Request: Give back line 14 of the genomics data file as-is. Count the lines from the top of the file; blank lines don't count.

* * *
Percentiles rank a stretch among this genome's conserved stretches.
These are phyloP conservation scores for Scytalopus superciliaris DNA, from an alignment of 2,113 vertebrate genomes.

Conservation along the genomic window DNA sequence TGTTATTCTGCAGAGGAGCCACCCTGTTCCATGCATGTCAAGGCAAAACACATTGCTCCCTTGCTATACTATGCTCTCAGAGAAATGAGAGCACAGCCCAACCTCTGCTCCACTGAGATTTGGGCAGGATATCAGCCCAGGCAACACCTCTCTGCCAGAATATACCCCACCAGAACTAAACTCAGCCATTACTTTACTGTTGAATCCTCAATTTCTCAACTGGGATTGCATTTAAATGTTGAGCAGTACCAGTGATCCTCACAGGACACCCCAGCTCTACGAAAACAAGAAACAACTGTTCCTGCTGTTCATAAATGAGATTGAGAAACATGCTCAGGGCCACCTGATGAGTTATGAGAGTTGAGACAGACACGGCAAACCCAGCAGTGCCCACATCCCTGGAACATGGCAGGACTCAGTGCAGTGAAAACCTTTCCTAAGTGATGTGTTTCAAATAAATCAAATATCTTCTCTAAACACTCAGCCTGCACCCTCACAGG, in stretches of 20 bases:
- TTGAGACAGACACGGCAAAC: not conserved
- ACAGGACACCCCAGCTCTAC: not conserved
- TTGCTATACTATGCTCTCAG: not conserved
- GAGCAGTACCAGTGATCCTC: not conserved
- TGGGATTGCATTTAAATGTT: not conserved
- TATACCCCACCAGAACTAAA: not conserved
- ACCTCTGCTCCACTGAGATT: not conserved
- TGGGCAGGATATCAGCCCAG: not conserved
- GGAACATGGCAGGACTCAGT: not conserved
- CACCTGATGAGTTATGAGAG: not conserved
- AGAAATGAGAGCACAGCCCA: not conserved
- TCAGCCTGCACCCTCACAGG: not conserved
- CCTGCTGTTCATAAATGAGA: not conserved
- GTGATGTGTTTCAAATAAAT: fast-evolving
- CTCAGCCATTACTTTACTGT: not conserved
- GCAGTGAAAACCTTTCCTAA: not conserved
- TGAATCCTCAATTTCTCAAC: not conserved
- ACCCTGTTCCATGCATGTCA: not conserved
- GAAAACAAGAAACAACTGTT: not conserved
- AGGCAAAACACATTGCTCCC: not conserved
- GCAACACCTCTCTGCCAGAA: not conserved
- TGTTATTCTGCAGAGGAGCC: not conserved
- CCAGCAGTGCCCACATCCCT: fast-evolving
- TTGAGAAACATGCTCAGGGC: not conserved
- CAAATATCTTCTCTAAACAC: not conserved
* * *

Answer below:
- AGAAATGAGAGCACAGCCCA: not conserved